I taught in Wisconsin for ten years. During that time, I dealt with a shrinking classroom budget, shrinking or frozen pay, increased poverty and other socio-economic factors in my students, increased work and responsibilities for no increase in pay, and increased vituperative statements by the school board, local media, parents, and politicians who speak as if all teachers are born evil and should be called out as such. When the local newspaper is quite literally calling you and your students names, it’s time to go. I miss many of the people, including my students. I don’t miss the job.

    This was before the current legislation. I can only see that things will get worse. It’s unfortunate, as it’s the kids who will suffer, which means that in the long run, all of us will suffer.

    There are many things that one can deal with as a teacher and that one assumes will need to be be dealt with. Times are rough. Budgets are tight. Expectations are high. This I understand. Verbal abuse, however, is unnecessary. In theory, we are all on the same team – we want our kids to have it better than we did. Beating down some of the very people who are working hard to get kids to that point is at best counterproductive and at worst harmful.

    We should be civil in our disagreements, and work for compromise. I can’t tell you how often I hear someone, someone I know personally, complaining about teachers. I am tired of the bashing of the profession, especially from the ignorant. I am tired of the lies and misinformation.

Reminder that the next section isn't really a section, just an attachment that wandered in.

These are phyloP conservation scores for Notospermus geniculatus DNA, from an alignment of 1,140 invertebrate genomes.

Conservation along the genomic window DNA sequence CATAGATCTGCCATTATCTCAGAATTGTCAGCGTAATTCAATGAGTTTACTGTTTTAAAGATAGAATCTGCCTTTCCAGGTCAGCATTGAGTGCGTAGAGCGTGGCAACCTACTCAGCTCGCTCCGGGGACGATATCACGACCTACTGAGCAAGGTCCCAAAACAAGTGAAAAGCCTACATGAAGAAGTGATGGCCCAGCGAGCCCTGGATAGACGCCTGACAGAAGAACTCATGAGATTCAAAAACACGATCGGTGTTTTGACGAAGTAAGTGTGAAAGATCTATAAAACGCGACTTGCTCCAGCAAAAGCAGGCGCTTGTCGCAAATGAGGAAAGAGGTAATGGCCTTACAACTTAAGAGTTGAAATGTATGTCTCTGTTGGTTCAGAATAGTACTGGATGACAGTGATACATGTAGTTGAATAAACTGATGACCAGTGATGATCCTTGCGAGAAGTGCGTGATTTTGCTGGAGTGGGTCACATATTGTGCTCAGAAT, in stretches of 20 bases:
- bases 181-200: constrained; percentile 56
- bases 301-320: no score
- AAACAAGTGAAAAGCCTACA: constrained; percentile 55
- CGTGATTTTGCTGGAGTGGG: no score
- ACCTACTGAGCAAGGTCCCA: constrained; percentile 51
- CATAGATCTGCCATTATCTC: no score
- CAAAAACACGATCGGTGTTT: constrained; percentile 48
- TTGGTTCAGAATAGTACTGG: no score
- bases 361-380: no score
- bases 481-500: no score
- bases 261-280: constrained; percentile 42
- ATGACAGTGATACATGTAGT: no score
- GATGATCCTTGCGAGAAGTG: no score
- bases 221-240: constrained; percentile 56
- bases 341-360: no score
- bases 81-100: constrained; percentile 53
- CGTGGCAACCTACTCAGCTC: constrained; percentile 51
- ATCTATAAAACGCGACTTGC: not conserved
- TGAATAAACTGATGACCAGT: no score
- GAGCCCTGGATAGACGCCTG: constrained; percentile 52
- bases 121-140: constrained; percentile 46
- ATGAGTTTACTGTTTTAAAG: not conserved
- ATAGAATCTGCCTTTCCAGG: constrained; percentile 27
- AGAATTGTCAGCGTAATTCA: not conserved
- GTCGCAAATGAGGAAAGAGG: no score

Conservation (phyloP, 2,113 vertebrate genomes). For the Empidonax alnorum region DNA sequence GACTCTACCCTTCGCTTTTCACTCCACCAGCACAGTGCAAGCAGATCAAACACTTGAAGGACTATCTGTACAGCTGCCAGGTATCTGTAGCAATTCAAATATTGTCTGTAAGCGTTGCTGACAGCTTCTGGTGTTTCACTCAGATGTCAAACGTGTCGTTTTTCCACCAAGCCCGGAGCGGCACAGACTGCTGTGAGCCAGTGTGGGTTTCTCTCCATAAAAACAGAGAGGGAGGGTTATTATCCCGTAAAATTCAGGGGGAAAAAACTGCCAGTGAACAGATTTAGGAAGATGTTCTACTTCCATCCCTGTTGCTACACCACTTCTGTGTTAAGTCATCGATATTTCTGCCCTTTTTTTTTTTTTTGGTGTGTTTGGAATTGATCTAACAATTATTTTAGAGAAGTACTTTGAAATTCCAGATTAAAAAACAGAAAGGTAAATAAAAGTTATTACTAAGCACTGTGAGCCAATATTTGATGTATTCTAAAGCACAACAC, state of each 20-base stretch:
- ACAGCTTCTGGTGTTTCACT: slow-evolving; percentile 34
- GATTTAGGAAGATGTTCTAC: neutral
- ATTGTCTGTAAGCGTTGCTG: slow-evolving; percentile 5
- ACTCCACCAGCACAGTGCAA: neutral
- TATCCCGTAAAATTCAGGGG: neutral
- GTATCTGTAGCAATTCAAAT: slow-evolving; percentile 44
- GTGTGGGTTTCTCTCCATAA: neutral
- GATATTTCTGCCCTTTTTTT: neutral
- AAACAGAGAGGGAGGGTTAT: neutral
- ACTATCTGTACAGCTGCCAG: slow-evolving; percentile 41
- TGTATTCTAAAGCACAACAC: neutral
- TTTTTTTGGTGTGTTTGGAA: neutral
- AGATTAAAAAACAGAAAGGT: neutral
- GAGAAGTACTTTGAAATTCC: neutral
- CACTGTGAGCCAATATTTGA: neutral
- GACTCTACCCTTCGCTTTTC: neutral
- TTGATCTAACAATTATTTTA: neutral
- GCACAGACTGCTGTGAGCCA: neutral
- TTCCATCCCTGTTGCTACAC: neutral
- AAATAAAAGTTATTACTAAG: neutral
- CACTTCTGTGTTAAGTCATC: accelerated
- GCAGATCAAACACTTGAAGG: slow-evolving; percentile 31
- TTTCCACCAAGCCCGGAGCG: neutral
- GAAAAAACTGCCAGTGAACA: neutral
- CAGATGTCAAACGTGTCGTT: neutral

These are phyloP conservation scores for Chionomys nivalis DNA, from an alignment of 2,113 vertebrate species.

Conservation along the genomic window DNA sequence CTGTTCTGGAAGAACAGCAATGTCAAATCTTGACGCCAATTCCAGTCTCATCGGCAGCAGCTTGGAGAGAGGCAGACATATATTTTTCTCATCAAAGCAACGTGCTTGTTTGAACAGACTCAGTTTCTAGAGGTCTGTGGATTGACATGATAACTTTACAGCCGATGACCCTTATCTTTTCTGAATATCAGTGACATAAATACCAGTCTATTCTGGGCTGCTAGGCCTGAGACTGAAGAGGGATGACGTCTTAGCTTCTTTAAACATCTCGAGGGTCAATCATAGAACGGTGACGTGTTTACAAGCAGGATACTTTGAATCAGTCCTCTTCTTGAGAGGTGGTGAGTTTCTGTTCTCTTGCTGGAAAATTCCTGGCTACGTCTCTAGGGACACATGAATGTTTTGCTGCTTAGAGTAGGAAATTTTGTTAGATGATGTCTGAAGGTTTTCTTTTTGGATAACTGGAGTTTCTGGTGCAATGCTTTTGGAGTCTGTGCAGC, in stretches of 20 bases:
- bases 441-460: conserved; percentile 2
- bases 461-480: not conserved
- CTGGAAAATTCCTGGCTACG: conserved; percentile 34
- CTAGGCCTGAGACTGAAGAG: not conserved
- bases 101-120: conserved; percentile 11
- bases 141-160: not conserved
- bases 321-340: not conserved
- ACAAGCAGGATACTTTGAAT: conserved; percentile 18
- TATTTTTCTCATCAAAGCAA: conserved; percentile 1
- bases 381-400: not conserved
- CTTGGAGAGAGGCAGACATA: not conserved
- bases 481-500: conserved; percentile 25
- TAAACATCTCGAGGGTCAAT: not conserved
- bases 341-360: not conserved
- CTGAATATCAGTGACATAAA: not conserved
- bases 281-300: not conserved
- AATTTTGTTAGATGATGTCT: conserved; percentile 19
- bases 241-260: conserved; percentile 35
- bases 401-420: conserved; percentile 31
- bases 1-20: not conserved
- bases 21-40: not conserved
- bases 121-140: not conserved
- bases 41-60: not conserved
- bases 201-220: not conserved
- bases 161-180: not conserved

Teachers, especially the good ones, will simply leave the state or leave the profession. That’s what I did. All we hear is how awful the schools are, how horrid and greedy teachers are, how we’re failures. Why should we stay?

  • Marcus

    Walker is picking up where McCarthy left off: The total annihilation of the organized labor movement. Milwaukee business wants slave labor but cannot get it until they first get rid of worker’s rights. Wisconsin will become the next China.

  • Jim G

    This is very frustrating! The urge to rant is almost irresistible. My rant will be short. I believe that unions are the savior of the American worker. They are not evil. When the flood comes to Minnesota in the next month, public union workers will be out in force protecting private property. In the wake of the flood, private businesses and companies will endeavor to make a profit from the misery left behind. American capitalism is broken and it won’t work again until we fight off this fever of conservatism.

  • David Rogde

    The lasting impact is the consolidation of power for the wealthy elites. The top .5% of Americans have amassed the lions share of the economic wealth and political power in the so called “free world.” One vote does not equal one political donation.

  • Mark

    The lasting impact will be the recall of a number of legislators. If the law remains in place, it will probably result in the recall of Walker on his one year anniversary.